Following the overthrow of Mohamed Morsi’s presidency, many thousands joined peaceful sit-ins at public squares across Egypt. After six weeks, the security forces “dispersed” the protests – and massacred an estimated 1,000 people. Thousands more were injured, and countless simply “disappeared”, their families to this day not knowing if they are dead or alive.
The violence unleashed on those who had dared exercise their right to free speech should have shocked the world into action. But now, eight years later, surviving protesters are languishing in prisons, some facing execution, and yet the perpetrators of these crimes continue to enjoy immunity – at every level of the Egyptian state.
Over the past years, Arab Organisation for Human Rights in the UK (AOHR UK) has never stopped urging the world to intervene and make a difference; to stand up for human rights and aid families in their pursuit of justice, which is withheld by the politicized Egyptian judiciary, which has become a tool for the state against its opponents.
The Egyptian authorities provided protection and impunity for the perpetrators, and wasted the victims’ right to a remedy, while subjecting the survivors of the massacre to unfair trials in which they were sentenced to death and life and hard imprisonment.
In June of this year, the Egyptian Court of Cassation gave a final ruling confirming the execution of 12 prominent opposition leaders, survivors of the 2013 massacres. The blame for the massacre was forced upon its victims in court proceedings presided over by a politicised justice system operating in the interests of the ruling regime. The same court ruled that 437 other survivors, 22 of them children, be given prison sentences.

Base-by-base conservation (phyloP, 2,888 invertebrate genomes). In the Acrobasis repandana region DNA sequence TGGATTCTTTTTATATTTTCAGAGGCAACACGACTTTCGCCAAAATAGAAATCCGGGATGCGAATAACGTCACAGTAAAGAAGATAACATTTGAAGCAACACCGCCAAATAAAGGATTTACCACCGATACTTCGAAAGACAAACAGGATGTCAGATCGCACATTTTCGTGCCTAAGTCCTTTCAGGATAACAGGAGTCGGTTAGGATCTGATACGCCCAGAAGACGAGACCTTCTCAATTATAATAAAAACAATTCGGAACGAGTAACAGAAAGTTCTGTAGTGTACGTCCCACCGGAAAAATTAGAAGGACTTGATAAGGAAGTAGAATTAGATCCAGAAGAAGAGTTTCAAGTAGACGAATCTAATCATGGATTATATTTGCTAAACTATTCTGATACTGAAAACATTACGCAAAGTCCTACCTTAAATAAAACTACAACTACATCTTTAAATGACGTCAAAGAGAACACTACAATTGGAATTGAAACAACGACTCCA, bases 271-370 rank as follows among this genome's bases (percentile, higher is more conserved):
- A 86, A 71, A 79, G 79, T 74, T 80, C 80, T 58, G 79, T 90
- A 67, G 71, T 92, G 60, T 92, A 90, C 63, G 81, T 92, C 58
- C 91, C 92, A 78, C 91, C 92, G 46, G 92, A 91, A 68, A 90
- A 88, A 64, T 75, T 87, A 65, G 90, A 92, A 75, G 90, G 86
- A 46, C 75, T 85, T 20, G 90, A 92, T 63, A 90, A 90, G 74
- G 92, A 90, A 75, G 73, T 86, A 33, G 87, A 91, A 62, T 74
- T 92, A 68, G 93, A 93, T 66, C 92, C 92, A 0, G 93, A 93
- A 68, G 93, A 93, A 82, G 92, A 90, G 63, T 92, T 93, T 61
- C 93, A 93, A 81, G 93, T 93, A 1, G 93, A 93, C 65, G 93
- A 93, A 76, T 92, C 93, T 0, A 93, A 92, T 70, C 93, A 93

Not a single member of the security forces has faced the same fate – let alone the political and security forces who ordered them to commit the atrocities of that day, while victims were held responsible for the criminal acts committed during the dispersal by a politicized justice system that is controlled by the regime.
But the facts of history speak for themselves. Despite claims from the regime and its supporters in the Egyptian media, it was the security forces that caused the devastating violence on 14 August 2013.
Medical reports, video footage, burial documentation and first-hand testimonies have shown that most of the dead were deliberately killed, with shots to the head and heart. Their killings followed intense media misrepresentations of the peaceful protesters, portraying them as violent terrorists hoarding weaponry.
With the judiciary working against them at every turn, and with a regime dedicated to finishing the purge of dissidents it began eight years ago, there is no legal hope for the victims of the massacres or their families – and any opposition to the regime of Abdel Fattah Al-Sisi is brutally crushed.
The media was largely used to prepare the public opinion to accept the killing of these protesters, as this brutal crime took place amid intense media campaigns against peaceful demonstrators, which portrayed them as violent terrorists with live weapons, and today the preparations are being made to kill those who survived the massacre or imprison them for life.
The Egyptian regime is continuing this oppression because it knows the international community will do nothing against it. While there have been vague statements condemning the violence and urging “conciliation”, nothing has been done.
AOHR UK demanded a number of international bodies and world decision makers including the European Parliament, the European Commission, European Council, UN Secretary General and the German Foreign Ministry to take a serious stance and ensure justice for the victims of Rabaa and Nahda dispersal massacres.
AOHR UK called for a full and transparent international investigation into the events of August 2013 and their continuing effects until today.
It also called for the release of all political prisoners, including those in immediate danger of the death penalty, and to reveal the fate of all those who have been forcibly disappeared to be released to their families.
How many more must die, languish in prison, or disappear before the international community takes action?